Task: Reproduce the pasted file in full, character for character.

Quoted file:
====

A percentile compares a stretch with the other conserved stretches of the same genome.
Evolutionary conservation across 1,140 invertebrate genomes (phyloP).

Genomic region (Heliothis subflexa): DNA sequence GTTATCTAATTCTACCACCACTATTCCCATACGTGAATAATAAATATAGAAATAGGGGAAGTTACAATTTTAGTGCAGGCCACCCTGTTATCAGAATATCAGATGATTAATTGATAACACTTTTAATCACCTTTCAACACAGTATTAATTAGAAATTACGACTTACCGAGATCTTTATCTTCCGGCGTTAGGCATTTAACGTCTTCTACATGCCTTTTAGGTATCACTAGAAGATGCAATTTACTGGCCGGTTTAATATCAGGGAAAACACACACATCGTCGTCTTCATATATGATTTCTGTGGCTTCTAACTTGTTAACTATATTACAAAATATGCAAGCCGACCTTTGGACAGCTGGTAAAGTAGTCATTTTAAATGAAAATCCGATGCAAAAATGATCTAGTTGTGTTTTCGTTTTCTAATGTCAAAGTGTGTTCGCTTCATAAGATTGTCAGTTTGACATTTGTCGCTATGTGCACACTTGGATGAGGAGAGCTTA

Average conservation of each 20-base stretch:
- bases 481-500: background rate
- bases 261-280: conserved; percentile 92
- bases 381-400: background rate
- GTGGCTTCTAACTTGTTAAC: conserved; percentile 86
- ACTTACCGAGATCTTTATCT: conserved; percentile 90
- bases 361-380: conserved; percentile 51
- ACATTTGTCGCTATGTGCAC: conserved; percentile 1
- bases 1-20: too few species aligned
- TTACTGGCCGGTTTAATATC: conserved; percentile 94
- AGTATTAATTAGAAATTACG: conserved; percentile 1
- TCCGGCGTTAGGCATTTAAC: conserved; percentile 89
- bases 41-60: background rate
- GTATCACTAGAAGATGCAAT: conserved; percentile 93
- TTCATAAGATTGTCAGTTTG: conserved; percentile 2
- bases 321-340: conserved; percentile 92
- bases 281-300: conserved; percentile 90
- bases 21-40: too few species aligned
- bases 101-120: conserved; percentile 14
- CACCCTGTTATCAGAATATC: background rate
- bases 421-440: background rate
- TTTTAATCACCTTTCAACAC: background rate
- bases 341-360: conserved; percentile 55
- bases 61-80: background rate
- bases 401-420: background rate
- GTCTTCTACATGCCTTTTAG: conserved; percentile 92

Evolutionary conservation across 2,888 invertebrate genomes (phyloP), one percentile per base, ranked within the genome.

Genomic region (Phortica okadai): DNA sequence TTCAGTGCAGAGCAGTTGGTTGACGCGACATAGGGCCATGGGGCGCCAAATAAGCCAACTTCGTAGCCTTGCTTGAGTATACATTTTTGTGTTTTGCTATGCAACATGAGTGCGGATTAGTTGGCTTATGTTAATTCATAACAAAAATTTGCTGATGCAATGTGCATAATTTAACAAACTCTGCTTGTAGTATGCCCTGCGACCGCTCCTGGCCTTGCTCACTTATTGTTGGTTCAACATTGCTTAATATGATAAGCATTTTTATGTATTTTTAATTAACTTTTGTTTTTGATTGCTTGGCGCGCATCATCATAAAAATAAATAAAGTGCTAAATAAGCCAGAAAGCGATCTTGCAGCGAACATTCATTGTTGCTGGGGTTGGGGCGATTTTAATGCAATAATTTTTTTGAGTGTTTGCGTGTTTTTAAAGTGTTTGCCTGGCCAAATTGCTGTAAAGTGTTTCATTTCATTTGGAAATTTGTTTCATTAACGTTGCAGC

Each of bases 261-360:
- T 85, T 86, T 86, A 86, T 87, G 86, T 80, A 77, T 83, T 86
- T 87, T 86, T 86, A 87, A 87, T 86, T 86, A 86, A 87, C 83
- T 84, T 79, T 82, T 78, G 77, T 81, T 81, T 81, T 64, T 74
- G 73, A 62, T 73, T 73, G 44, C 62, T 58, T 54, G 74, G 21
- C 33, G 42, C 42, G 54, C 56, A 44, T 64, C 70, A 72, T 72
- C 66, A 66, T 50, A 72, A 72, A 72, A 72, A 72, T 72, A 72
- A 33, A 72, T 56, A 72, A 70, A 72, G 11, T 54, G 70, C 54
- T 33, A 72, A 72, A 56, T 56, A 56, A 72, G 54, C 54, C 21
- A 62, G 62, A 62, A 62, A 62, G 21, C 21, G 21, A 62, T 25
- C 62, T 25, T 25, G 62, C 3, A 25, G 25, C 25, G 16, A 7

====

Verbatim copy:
A percentile compares a stretch with the other conserved stretches of the same genome.
Evolutionary conservation across 1,140 invertebrate genomes (phyloP).

Genomic region (Heliothis subflexa): DNA sequence GTTATCTAATTCTACCACCACTATTCCCATACGTGAATAATAAATATAGAAATAGGGGAAGTTACAATTTTAGTGCAGGCCACCCTGTTATCAGAATATCAGATGATTAATTGATAACACTTTTAATCACCTTTCAACACAGTATTAATTAGAAATTACGACTTACCGAGATCTTTATCTTCCGGCGTTAGGCATTTAACGTCTTCTACATGCCTTTTAGGTATCACTAGAAGATGCAATTTACTGGCCGGTTTAATATCAGGGAAAACACACACATCGTCGTCTTCATATATGATTTCTGTGGCTTCTAACTTGTTAACTATATTACAAAATATGCAAGCCGACCTTTGGACAGCTGGTAAAGTAGTCATTTTAAATGAAAATCCGATGCAAAAATGATCTAGTTGTGTTTTCGTTTTCTAATGTCAAAGTGTGTTCGCTTCATAAGATTGTCAGTTTGACATTTGTCGCTATGTGCACACTTGGATGAGGAGAGCTTA

Average conservation of each 20-base stretch:
- bases 481-500: background rate
- bases 261-280: conserved; percentile 92
- bases 381-400: background rate
- GTGGCTTCTAACTTGTTAAC: conserved; percentile 86
- ACTTACCGAGATCTTTATCT: conserved; percentile 90
- bases 361-380: conserved; percentile 51
- ACATTTGTCGCTATGTGCAC: conserved; percentile 1
- bases 1-20: too few species aligned
- TTACTGGCCGGTTTAATATC: conserved; percentile 94
- AGTATTAATTAGAAATTACG: conserved; percentile 1
- TCCGGCGTTAGGCATTTAAC: conserved; percentile 89
- bases 41-60: background rate
- GTATCACTAGAAGATGCAAT: conserved; percentile 93
- TTCATAAGATTGTCAGTTTG: conserved; percentile 2
- bases 321-340: conserved; percentile 92
- bases 281-300: conserved; percentile 90
- bases 21-40: too few species aligned
- bases 101-120: conserved; percentile 14
- CACCCTGTTATCAGAATATC: background rate
- bases 421-440: background rate
- TTTTAATCACCTTTCAACAC: background rate
- bases 341-360: conserved; percentile 55
- bases 61-80: background rate
- bases 401-420: background rate
- GTCTTCTACATGCCTTTTAG: conserved; percentile 92

Evolutionary conservation across 2,888 invertebrate genomes (phyloP), one percentile per base, ranked within the genome.

Genomic region (Phortica okadai): DNA sequence TTCAGTGCAGAGCAGTTGGTTGACGCGACATAGGGCCATGGGGCGCCAAATAAGCCAACTTCGTAGCCTTGCTTGAGTATACATTTTTGTGTTTTGCTATGCAACATGAGTGCGGATTAGTTGGCTTATGTTAATTCATAACAAAAATTTGCTGATGCAATGTGCATAATTTAACAAACTCTGCTTGTAGTATGCCCTGCGACCGCTCCTGGCCTTGCTCACTTATTGTTGGTTCAACATTGCTTAATATGATAAGCATTTTTATGTATTTTTAATTAACTTTTGTTTTTGATTGCTTGGCGCGCATCATCATAAAAATAAATAAAGTGCTAAATAAGCCAGAAAGCGATCTTGCAGCGAACATTCATTGTTGCTGGGGTTGGGGCGATTTTAATGCAATAATTTTTTTGAGTGTTTGCGTGTTTTTAAAGTGTTTGCCTGGCCAAATTGCTGTAAAGTGTTTCATTTCATTTGGAAATTTGTTTCATTAACGTTGCAGC

Each of bases 261-360:
- T 85, T 86, T 86, A 86, T 87, G 86, T 80, A 77, T 83, T 86
- T 87, T 86, T 86, A 87, A 87, T 86, T 86, A 86, A 87, C 83
- T 84, T 79, T 82, T 78, G 77, T 81, T 81, T 81, T 64, T 74
- G 73, A 62, T 73, T 73, G 44, C 62, T 58, T 54, G 74, G 21
- C 33, G 42, C 42, G 54, C 56, A 44, T 64, C 70, A 72, T 72
- C 66, A 66, T 50, A 72, A 72, A 72, A 72, A 72, T 72, A 72
- A 33, A 72, T 56, A 72, A 70, A 72, G 11, T 54, G 70, C 54
- T 33, A 72, A 72, A 56, T 56, A 56, A 72, G 54, C 54, C 21
- A 62, G 62, A 62, A 62, A 62, G 21, C 21, G 21, A 62, T 25
- C 62, T 25, T 25, G 62, C 3, A 25, G 25, C 25, G 16, A 7